For years, lead generators have obtained telephone numbers for their clients to call by obtaining the consumer’s consent to receive calls from certain entities specifically identified by the lead generator. A typical model uses language that asks for the consumer’s consent, via a checkbox or otherwise, to receive marketing calls from a few of the lead generator’s marketing partners named in the consent request.
A popular variation of this model is to include, instead of a list of partners by name, a clickable reference to “marketing partners” in the consent language. The specific marketing partners are visible only when the consumer clicks the link and views whatever list of marketing partner names the lead generator has provided.
Sometimes, the marketing partners list has several dozens, hundreds, or thousands of names. With such long lists, one might ask: How many names on the marketing partners list is too many to evidence meaningful consent by the consumer to receive calls or texts? As recently declared by the Federal Communications Commission (FCC), the answer is 5,329. As a practical matter, the number might be a whole lot less.
FCC Urth Access, LLC Order
In December 2022, the FCC issued an Order to crack down on suspected illegal robocalls made by Urth Access, LLC and related entities responsible for making approximately 40% of all student loan robocalls to consumers in October 2022. The purpose of the Order was to put voice service providers on notice of the “Student Loan Robocall Operation” and have them block traffic from the Student Loan Robocall Operation.
According to the FCC, the Urth Access Student Loan Robocall Operation made prerecorded voice message calls without the consent of the called parties (and absent an emergency purpose), in violation of the Telephone Consumer Protection Act (TCPA). The FCC reasoned that the Student Loan Robocall Operation did not provide the requisite “clear and conspicuous disclosure” when obtaining express written consent required by the TCPA because the “marketing partners” link was only visible to the consumer if the consumer clicked a specific hyperlink to a second website containing the names of each of 5,329 entities.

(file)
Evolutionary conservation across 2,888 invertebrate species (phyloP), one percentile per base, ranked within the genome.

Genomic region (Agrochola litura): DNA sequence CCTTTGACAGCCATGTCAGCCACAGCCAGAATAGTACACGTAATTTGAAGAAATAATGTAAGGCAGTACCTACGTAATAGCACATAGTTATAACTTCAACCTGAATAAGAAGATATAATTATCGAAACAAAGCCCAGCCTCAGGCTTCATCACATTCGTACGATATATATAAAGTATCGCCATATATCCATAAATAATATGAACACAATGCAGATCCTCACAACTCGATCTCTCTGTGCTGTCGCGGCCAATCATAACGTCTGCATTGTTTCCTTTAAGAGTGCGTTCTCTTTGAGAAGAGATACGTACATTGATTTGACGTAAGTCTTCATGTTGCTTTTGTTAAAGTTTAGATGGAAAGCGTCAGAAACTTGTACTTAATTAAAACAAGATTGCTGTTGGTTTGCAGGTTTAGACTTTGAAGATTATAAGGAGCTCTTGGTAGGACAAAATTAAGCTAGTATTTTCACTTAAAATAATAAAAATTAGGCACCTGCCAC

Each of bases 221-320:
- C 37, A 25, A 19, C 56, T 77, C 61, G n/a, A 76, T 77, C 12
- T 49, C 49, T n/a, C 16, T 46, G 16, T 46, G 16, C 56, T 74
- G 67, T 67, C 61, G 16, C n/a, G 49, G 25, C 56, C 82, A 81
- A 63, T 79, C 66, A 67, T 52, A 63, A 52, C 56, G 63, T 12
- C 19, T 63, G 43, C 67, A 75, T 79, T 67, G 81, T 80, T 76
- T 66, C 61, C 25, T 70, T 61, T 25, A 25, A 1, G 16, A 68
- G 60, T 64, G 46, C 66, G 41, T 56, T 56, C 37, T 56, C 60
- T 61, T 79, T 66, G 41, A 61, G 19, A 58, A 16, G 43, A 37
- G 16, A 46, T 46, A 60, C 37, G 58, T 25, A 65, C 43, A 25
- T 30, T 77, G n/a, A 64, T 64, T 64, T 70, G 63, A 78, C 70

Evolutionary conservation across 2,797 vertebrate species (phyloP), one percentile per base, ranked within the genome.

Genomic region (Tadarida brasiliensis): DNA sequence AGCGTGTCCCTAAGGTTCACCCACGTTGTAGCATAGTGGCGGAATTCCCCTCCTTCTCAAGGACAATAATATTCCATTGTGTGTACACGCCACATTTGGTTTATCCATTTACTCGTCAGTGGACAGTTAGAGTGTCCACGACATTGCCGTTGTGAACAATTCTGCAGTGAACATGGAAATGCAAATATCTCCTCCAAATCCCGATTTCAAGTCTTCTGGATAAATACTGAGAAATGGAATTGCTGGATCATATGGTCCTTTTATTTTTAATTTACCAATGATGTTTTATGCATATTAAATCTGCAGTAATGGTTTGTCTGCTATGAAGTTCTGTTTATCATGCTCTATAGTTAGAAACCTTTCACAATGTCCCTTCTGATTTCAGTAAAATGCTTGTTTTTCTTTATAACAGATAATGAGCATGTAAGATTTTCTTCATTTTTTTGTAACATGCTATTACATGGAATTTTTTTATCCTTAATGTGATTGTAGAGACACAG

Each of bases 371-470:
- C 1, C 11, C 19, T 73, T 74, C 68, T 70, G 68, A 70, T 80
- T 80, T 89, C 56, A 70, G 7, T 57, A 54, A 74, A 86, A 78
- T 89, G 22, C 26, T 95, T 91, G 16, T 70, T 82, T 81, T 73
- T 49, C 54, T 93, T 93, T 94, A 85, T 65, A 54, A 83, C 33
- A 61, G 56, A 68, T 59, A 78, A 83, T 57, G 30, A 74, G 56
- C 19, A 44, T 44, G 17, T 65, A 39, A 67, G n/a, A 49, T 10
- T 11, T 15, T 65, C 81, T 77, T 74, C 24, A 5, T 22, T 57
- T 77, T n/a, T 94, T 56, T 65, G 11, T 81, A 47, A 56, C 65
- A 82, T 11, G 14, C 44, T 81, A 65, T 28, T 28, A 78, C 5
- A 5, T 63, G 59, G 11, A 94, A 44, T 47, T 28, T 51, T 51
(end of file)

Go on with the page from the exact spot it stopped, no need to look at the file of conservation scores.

The FCC concluded that “listing more than 5,000 ‘marketing partners’ on a secondary website is not sufficient to demonstrate that the called parties consented to the calls from any one of these ‘marketing partners.’”
How Should Lead Generators Proceed?
Consent to deliver telemarketing calls and text messages is always a tricky issue, and lead generators should discuss their consent language and mechanisms with competent counsel to help ensure compliance with consent requirements under the TCPA, the Federal Trade Commission’s Telemarketing Sales Rule, and burgeoning state laws requiring consent. However, there are a few principles that might provide a useful starting point.
- First, setting consumers’ expectations about whom they authorize to call or text them may help ward off complaints. Specifically listing a manageable number of identifiable companies within the text of the consent disclosure itself is likely to be more defensible than a hyperlinked list of marketing partners, especially when the marketing partners list is more than a few names.
- Second, ensure that those entities that call or text the consumer are offering the types of products or services the consumer expected to receive information about. In the Urth Access case, for example, the FCC noted that the lead generation websites from which the Student Loan Robocall Operation collected consumer telephone numbers ostensibly solicited leads for health insurance products or services, not student loans. Thus, consumers who signed up through those sites likely expected to receive calls about health care, not student loans. The practice of indiscriminately selling lead information to buyers regardless of whether the buyers’ products or services matched the consumer’s interest has long been a red flag for law enforcement.
- Third, the lead generator should have effective protocols in place to vet the compliance practices of its marketing practices, possibly setting limitations on how and when leads may be used or how many named buyers may use the leads. One key aspect of compliance monitoring is to ensure prompt termination of business relationships when a partner violates your policies or protocols or otherwise shows evidence of harming consumers. This step is usually financially difficult to take but important for the long-term success of your business.
For more guidance on how you can thread the needle between running a successful lead generation practice and complying with the myriad consumer protection laws relevant to your activities, please contact Ellen Berge or Shahin O. Rothermel.